Yesterday’s Horizon on BBC2 featured a monster supercomputer that performs millions of calculations per second and can crunch mountains of data for days on end without stopping for a microsecond. And so what? It’s just doing what it’s been designed, built and programmed to do, like a child coached to perform in an examination.
The progamme’s makers quickly moved on to consider other sorts of ability. “Intuition, imagination and creativity make each of us unique,” said presenter Marcus de Sautoy. “How do we develop them?”
The whole issue of creativity was at the heart of this programme. What does it consist of? We need to consider adaptability, flexibility and motivation, according to de Sautoy. If creativity is one of the keys to our humanity and our intelligences, what does this say about our school system? Is creativity at the heart of what goes on – or passing standardised tests and exams?
Do we teach adaptabilty and flexibility? Is it even possible to teach them? Or do we create the conditions in schools that enable children to develop such attitudes and skills through activity and experience, as Plowden proposed, forty years ago?
As for motivation – do we even stop to think about the role of motivation in relation to underachievement – as we work through our set curricula and expect pupils to follow our instruction, regardless of their lack of true motivation, regardless of their indifference?
Horizon showed two robots teaching one another to perform certain movements, then randomly naming those movements, creating their own language, communicating with one another with words and gestures, learning and teaching through creative interaction, and learning through meaningful, contextualised communication. We see such learning taking place in good nurseries and early years settings every day – so why do we so often change all that and think we need to start simply programming children by the age of seven? Good schools and good teachers, it needs to be said, continue to teach, and allow children to learn, through pupil interaction, collaboration, communication and peer tutoring.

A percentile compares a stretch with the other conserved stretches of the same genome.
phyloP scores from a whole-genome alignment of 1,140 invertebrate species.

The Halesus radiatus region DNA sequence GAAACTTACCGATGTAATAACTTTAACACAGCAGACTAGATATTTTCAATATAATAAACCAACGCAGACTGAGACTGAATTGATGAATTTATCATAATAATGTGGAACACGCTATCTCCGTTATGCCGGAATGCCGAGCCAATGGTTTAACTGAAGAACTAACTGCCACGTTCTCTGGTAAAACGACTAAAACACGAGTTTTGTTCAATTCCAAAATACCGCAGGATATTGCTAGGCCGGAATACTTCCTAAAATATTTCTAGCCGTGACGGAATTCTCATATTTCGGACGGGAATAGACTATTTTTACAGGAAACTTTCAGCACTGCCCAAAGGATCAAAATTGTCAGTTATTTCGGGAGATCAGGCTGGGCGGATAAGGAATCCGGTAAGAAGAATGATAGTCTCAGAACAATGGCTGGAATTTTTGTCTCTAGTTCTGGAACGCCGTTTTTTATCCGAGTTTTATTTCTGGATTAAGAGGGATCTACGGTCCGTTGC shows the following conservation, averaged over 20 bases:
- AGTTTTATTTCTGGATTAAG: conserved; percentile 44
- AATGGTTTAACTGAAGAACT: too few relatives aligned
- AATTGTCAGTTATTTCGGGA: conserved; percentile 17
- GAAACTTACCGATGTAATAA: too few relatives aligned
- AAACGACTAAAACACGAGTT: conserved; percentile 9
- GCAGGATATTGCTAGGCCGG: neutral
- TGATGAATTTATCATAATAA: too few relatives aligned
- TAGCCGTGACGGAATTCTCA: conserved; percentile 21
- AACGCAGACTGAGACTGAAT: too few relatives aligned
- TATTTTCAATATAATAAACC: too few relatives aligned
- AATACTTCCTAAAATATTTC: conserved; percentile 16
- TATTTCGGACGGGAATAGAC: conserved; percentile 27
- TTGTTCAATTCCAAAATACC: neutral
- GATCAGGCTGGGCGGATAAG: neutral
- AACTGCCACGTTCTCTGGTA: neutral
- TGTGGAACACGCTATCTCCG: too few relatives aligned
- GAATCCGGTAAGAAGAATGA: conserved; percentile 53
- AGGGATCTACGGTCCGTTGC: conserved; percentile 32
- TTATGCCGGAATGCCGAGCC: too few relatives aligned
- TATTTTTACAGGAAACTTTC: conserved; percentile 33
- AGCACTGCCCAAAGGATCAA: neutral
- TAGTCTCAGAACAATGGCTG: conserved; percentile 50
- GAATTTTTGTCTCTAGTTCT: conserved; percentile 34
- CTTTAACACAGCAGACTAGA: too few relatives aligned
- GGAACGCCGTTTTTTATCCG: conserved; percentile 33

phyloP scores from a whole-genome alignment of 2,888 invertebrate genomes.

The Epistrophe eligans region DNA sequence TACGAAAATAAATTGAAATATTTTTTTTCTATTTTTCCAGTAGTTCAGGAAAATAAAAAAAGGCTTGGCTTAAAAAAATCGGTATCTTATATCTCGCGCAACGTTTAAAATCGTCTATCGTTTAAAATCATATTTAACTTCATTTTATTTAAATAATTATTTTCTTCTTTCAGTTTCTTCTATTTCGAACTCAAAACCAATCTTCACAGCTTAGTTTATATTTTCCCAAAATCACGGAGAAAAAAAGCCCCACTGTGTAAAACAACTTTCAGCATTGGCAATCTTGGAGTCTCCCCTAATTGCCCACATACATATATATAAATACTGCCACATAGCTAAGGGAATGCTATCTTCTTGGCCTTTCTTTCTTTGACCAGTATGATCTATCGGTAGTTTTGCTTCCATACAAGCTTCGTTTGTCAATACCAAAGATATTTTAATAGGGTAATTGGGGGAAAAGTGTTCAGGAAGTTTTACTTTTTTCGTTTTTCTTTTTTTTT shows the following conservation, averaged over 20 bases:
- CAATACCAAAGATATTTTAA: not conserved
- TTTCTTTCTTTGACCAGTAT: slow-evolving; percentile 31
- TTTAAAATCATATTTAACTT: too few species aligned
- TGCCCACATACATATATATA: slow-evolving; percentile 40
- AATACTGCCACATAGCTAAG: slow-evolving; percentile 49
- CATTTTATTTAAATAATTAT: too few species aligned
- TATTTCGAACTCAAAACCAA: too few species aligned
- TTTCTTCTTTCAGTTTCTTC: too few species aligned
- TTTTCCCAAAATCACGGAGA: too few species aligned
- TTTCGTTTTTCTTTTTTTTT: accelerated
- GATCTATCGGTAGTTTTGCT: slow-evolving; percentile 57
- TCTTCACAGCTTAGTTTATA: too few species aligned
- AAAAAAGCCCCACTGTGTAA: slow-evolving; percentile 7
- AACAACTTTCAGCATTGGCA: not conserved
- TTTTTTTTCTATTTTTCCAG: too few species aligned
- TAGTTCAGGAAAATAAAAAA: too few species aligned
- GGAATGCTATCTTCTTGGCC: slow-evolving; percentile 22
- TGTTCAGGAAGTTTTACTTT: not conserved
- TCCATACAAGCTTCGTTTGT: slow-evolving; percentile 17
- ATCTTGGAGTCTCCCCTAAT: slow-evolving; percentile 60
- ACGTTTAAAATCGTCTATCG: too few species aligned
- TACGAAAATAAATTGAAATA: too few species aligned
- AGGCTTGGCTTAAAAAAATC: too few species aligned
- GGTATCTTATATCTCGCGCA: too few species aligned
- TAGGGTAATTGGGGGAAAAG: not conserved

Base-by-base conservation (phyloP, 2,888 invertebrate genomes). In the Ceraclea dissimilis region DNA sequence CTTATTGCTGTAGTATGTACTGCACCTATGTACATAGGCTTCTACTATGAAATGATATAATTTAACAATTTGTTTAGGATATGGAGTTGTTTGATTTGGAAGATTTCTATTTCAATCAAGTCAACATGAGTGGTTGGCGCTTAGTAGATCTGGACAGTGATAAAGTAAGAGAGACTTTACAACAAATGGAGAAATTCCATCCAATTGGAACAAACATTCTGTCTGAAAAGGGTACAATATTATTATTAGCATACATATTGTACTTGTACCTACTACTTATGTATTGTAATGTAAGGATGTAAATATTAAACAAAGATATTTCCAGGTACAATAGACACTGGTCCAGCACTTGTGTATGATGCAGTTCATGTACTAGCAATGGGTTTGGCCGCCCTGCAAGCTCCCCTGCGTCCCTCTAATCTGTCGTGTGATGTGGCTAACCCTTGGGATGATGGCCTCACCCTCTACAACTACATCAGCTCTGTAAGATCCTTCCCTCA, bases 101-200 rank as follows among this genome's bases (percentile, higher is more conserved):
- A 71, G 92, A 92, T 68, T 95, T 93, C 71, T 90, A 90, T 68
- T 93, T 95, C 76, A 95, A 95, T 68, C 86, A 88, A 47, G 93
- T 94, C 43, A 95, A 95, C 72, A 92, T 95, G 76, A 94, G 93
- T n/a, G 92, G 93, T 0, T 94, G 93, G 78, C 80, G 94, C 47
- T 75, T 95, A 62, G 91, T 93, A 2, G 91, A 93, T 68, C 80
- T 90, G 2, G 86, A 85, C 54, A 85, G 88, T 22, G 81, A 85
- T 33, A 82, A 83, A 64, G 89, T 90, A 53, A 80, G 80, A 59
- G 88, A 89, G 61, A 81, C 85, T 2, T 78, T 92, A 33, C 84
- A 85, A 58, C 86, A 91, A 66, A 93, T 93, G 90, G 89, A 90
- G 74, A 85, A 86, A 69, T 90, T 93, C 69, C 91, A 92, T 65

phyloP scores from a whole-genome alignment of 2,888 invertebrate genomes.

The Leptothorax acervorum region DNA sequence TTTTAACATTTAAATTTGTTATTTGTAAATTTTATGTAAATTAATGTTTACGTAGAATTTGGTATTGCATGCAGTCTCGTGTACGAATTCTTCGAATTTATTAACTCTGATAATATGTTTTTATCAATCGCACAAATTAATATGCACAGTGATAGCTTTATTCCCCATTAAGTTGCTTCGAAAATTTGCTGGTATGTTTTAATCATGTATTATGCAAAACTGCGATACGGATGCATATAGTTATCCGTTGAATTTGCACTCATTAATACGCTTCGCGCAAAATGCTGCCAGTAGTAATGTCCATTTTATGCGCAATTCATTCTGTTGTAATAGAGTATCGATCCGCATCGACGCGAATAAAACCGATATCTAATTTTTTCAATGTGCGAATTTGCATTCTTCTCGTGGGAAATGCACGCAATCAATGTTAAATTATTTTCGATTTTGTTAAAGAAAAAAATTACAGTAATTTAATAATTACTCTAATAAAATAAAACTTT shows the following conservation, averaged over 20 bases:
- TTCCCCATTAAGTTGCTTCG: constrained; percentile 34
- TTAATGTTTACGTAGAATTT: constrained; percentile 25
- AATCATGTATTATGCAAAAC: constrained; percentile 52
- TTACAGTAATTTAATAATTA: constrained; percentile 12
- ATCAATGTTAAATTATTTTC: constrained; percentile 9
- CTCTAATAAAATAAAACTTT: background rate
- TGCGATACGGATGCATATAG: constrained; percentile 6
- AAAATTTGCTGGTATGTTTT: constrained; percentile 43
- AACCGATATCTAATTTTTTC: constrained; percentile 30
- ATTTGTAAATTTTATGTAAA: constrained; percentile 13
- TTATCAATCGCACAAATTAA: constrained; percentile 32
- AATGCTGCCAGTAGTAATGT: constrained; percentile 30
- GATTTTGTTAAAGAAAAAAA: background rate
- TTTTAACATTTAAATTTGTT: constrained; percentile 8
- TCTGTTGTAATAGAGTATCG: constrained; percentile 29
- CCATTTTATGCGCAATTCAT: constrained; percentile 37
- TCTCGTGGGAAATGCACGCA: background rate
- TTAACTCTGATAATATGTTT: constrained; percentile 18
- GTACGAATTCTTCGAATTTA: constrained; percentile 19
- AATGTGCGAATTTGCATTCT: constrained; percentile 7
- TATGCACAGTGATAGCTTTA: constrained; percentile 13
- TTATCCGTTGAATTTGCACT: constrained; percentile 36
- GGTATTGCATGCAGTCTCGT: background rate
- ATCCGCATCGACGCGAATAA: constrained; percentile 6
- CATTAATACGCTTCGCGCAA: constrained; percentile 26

True intelligence springs from curiosity and an urge to find meaning in our lives and our world. And the best way to develop all of our intelligences simultaneously is to learn through activity and experience.
The programme went on to say, “What’s truly remarkable about our brains is that everything becomes automatic with practice. Doing things instinctively – seeing, moving, etc – is what makes us human.”
This claim, to say the least, appears to us at 3Di simplistic and problematic. All sentient creatures do things instinctively and automatically. We can programme the brains of animals to do things automatically through training.
Social intelligence and the ability to empathise and behave sensitively make us human. Intuition, awe and wonder, love, virtuous behavior and other things we might see as spiritual intelligence, also make us human. The fact that we have six distinct intelligences that work together harmoniously and creatively makes us human. The fact that we have an intellect and a tremendous capacity for critical and creative thinking, not just data-crunching ability, makes us human. The fact that we can choose to control destructive emotions through using our six intelligences simultaneously makes us human. The fact that we have complex feelings and emotions and not just instincts makes us human.
The challenge is to re-make our education systems and our workplaces in the 21st Century to recognise all of our intelligences, to prioritise all of them equally, and to work out ways of developing them all simultaneously, positively and creatively, using the positive motivation of pupils and adults alike who regard learning as enjoyable and worthwhile.
We can do this. The best education systems in the world are already doing it.